Flight simulators "tend to fall into military or civilian categories".

Civilian flight simulator: Microsoft Flight Simulator is a notable example of a civilian flight simulator. These games "seldom have any victory conditions, unless they implement racing or specific challenges, such as tests of speed and accuracy". Still, players can be presented with a variety of challenges including flying at night, or flying in harsh weather conditions. One of the most difficult challenges is to land the plane, especially during adverse weather conditions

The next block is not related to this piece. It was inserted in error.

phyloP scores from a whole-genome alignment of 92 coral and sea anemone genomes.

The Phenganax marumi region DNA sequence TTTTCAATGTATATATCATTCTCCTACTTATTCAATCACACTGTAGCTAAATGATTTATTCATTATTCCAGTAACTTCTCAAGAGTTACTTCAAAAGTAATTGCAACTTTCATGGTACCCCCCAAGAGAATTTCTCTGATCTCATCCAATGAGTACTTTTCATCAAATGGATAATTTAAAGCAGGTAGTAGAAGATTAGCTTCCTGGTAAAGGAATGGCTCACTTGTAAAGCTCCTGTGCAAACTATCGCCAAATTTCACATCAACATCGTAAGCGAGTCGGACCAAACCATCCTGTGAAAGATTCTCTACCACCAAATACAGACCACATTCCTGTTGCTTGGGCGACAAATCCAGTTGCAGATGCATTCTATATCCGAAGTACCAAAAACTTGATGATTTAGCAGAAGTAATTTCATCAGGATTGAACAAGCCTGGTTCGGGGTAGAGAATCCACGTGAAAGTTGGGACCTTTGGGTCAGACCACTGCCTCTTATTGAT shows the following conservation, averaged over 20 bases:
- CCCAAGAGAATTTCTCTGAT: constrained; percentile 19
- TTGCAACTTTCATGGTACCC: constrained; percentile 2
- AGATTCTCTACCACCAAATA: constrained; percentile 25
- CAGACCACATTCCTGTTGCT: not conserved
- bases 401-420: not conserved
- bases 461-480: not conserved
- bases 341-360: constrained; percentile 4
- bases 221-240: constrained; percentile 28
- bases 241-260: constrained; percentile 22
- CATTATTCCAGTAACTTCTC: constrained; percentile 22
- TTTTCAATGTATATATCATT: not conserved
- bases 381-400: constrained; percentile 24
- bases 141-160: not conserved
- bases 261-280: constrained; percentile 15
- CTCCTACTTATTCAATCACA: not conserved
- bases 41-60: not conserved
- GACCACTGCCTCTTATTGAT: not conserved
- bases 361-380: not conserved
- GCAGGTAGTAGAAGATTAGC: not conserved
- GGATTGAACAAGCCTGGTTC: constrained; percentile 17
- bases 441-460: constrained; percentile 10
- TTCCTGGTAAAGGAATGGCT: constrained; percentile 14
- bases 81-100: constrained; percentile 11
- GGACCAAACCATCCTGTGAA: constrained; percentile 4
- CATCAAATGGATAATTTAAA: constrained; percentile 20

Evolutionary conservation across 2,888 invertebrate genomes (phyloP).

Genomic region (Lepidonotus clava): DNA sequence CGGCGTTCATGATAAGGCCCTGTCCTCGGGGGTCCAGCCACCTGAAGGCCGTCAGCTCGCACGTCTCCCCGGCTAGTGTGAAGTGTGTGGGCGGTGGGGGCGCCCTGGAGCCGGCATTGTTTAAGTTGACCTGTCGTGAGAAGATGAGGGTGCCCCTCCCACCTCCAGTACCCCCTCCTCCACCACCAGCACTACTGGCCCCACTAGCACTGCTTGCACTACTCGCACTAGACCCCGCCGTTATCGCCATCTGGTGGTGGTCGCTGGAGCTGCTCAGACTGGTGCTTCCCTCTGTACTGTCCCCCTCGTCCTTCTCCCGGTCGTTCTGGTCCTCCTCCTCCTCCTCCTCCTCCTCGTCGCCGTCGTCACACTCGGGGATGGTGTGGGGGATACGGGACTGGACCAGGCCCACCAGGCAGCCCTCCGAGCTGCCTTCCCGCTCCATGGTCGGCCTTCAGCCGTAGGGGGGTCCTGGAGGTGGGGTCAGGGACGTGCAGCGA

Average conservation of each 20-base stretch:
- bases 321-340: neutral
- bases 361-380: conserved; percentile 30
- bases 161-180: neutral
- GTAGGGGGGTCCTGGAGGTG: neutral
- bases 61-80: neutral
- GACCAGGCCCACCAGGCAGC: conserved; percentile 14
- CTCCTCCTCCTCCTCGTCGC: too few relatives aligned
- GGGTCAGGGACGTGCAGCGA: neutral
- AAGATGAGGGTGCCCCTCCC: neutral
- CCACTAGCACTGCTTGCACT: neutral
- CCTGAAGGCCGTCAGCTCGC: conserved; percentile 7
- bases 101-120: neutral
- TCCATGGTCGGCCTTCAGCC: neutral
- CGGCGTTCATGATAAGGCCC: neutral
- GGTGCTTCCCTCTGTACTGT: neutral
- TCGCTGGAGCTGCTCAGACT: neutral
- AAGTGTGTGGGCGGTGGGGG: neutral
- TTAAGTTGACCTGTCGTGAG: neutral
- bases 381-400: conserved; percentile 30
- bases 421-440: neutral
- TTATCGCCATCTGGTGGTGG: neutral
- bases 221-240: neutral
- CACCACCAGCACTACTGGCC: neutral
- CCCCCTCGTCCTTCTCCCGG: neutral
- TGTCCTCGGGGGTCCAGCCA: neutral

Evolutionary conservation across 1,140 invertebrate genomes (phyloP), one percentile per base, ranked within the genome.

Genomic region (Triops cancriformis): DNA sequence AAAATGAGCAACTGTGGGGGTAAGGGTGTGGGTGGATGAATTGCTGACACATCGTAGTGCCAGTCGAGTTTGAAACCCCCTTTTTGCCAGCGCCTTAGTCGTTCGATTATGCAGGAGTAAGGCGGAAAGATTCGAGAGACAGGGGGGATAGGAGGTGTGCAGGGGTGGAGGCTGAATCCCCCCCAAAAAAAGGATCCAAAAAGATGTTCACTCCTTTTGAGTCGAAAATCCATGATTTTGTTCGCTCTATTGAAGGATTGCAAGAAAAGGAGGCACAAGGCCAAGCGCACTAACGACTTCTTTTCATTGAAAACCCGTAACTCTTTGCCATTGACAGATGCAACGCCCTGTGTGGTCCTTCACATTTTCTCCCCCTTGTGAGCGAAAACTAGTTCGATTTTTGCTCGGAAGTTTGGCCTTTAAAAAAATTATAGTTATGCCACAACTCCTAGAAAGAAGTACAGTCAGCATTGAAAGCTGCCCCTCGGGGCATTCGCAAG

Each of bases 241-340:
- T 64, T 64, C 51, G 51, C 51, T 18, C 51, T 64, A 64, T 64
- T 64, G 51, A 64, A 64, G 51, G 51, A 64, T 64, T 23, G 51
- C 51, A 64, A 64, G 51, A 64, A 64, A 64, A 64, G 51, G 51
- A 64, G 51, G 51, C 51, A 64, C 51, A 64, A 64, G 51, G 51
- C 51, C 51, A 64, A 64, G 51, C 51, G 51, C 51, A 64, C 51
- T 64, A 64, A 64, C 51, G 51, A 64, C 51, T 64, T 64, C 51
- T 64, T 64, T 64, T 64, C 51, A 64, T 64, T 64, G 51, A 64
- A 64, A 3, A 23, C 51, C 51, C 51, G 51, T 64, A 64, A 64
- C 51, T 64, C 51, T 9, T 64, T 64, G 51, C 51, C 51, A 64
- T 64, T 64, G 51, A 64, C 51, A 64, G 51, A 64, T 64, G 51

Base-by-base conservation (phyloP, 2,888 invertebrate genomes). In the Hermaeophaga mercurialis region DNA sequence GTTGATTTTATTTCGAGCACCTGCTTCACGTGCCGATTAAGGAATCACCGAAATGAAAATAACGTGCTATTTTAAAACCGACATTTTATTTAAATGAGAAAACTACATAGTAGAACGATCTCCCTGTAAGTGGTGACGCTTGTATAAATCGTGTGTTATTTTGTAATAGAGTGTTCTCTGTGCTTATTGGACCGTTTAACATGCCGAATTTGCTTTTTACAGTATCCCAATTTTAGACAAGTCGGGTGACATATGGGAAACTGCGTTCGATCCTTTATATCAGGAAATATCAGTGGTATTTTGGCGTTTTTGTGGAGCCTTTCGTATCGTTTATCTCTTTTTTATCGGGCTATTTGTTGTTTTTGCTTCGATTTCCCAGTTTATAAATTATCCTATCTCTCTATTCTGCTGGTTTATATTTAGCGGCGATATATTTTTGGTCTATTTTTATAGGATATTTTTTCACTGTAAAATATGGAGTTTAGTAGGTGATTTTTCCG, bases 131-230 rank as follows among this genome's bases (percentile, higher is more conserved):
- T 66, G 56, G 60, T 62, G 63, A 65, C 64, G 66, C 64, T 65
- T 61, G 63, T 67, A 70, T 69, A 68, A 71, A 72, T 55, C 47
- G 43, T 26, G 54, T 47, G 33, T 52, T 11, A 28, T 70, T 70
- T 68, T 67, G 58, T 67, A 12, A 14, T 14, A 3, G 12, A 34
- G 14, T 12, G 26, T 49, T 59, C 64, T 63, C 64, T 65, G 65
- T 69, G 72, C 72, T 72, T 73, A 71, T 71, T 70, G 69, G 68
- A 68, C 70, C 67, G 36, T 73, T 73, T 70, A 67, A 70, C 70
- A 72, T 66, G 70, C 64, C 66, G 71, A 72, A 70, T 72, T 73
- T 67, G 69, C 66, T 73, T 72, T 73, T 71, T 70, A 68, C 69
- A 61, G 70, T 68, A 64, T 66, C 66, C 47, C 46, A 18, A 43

Military flight simulators: Military or combat flight simulators demand that players "achieve the mission's objectives, usually attacking enemy aircraft and ground installations". These games depend heavily on the aircraft or role being simulated, where fighter planes largely engage with enemy aircraft, while bombers are designed to attack targets on the ground. A unique aspect of these games is the ability to view ground targets, or view the action from the perspective of a bomb or missile. Players are often confronted with a series of missions with both primary and secondary objectives, and victory is achieved by completing a combination of goals. Many games will also award different levels of victory based on how many objectives were completed, or how much time or damage the player took.